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1 June 2015 DIAGNOSIS AND SUCCESSFUL TREATMENT OF EIMERIA INFECTION IN A GROUP OF ZOO-KEPT BLACK-TAILED PRAIRIE DOGS (CYNOMYS LUDOVICIANUS)
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Abstract

A group of seven, zoo-kept, male black-tailed prairie dogs (Cynomys ludovicianus) were examined as part of their quarantine health evaluation. Microscopic fecal examination demonstrated that all animals were passing oocysts of Eimeria spp. All prairie dogs were treated individually with ponazuril (30 mg/kg p.o.) administered in two treatments 48 hr apart. Three weekly pooled fecal samples following treatment were negative, suggesting clearing of the infection. No adverse clinical signs were noted. Most of the reported anti-coccidian treatments in rodents describe prolonged treatment protocols or administration of treatment in the water, which can result in unnecessary stress and handling or ineffective and uncontrolled level of drug administration, respectively. This is the first report of this treatment protocol in a rodent species, suggesting it is efficacious, easy to administer, and safe when treating similar infections in prairie dogs.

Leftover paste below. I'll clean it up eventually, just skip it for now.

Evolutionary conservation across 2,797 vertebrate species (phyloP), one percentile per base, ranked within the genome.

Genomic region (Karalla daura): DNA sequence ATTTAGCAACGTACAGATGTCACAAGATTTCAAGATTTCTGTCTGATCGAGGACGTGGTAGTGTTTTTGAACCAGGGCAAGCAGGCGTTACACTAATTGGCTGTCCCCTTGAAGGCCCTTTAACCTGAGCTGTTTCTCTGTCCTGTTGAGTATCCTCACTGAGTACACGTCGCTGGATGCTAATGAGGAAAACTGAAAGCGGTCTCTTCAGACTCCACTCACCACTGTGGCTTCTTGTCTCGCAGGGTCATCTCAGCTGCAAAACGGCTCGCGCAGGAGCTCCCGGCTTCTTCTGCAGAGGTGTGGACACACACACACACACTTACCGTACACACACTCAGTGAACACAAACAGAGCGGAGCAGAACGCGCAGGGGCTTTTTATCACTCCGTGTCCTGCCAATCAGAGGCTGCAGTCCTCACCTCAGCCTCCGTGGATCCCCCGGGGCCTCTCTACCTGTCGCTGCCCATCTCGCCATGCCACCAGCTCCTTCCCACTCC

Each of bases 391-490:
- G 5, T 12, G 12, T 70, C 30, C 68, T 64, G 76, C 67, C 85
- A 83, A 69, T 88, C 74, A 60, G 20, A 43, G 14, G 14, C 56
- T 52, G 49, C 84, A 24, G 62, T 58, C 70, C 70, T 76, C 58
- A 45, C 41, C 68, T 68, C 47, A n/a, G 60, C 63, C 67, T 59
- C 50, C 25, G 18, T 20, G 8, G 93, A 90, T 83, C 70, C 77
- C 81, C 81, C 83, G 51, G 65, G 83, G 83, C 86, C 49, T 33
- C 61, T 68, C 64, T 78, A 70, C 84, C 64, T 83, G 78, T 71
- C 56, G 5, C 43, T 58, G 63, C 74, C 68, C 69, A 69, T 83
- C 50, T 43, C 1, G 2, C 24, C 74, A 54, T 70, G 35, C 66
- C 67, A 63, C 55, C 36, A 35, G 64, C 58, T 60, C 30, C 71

American Association of Zoo Veterinarians
Sara Gardhouse and David Eshar "DIAGNOSIS AND SUCCESSFUL TREATMENT OF EIMERIA INFECTION IN A GROUP OF ZOO-KEPT BLACK-TAILED PRAIRIE DOGS (CYNOMYS LUDOVICIANUS)," Journal of Zoo and Wildlife Medicine 46(2), 367-369, (1 June 2015). https://doi.org/10.1638/2014-0130R.1
Received: 29 June 2014; Published: 1 June 2015
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